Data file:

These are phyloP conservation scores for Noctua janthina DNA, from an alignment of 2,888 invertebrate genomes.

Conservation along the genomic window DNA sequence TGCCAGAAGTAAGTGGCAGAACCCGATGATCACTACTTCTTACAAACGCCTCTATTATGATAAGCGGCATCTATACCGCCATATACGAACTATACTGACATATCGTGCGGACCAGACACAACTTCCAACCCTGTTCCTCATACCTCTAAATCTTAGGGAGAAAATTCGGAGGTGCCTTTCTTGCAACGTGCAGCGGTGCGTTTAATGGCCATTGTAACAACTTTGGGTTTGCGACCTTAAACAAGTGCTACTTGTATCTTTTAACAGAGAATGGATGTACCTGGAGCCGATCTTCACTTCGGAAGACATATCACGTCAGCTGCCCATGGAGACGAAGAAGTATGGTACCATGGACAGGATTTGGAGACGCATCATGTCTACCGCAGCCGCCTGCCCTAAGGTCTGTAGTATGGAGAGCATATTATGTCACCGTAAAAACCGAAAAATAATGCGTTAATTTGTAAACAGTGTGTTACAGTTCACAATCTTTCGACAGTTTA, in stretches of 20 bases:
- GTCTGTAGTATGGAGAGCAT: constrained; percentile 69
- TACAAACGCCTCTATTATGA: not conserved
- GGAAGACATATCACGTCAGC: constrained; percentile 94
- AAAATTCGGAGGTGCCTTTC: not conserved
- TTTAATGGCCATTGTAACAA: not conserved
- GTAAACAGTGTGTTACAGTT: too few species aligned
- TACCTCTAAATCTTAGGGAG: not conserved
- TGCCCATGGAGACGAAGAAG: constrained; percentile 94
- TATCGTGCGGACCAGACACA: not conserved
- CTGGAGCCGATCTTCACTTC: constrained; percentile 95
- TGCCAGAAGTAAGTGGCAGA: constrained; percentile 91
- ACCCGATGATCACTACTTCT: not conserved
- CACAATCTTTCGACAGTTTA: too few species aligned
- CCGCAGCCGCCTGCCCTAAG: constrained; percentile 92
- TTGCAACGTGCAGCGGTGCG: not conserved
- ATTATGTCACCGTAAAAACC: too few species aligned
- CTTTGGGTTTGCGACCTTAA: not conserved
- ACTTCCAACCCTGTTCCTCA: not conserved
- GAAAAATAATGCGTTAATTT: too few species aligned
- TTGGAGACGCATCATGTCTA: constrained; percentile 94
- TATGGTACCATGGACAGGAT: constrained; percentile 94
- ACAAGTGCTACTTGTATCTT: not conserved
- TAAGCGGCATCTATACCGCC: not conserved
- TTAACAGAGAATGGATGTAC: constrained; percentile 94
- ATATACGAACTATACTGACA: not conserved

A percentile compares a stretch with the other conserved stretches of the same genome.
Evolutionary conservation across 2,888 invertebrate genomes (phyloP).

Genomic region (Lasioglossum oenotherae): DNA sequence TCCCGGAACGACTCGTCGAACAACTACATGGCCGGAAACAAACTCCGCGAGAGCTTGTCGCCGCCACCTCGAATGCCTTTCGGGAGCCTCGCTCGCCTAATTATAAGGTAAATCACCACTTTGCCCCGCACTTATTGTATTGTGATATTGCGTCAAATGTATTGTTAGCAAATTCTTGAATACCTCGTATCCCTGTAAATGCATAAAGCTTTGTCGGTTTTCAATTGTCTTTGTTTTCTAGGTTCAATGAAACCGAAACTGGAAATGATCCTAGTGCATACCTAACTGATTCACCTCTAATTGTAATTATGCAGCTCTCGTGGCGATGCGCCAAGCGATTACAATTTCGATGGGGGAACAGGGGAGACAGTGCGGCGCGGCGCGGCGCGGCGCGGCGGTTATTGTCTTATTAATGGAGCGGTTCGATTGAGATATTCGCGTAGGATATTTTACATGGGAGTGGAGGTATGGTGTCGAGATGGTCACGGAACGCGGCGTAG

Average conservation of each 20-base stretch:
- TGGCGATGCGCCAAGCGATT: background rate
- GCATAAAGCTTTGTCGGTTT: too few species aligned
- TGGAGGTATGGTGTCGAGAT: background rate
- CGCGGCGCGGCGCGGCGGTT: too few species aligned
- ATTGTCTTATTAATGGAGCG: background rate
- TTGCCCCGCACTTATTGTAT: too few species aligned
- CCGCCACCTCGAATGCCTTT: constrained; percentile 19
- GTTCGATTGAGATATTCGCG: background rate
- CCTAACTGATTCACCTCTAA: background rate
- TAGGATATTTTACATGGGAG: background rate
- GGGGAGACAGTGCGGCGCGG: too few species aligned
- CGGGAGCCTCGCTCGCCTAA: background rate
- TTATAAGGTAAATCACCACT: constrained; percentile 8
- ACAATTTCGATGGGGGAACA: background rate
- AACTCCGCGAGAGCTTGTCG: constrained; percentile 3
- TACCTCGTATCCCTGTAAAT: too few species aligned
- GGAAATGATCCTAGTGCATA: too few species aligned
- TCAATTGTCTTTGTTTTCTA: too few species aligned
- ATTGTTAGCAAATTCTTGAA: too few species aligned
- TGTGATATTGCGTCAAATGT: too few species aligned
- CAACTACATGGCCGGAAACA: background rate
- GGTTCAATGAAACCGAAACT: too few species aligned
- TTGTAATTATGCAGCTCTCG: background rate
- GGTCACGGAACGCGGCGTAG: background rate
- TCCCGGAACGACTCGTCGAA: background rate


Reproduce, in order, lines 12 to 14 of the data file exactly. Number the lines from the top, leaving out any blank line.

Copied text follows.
- CTGGAGCCGATCTTCACTTC: constrained; percentile 95
- TGCCAGAAGTAAGTGGCAGA: constrained; percentile 91
- ACCCGATGATCACTACTTCT: not conserved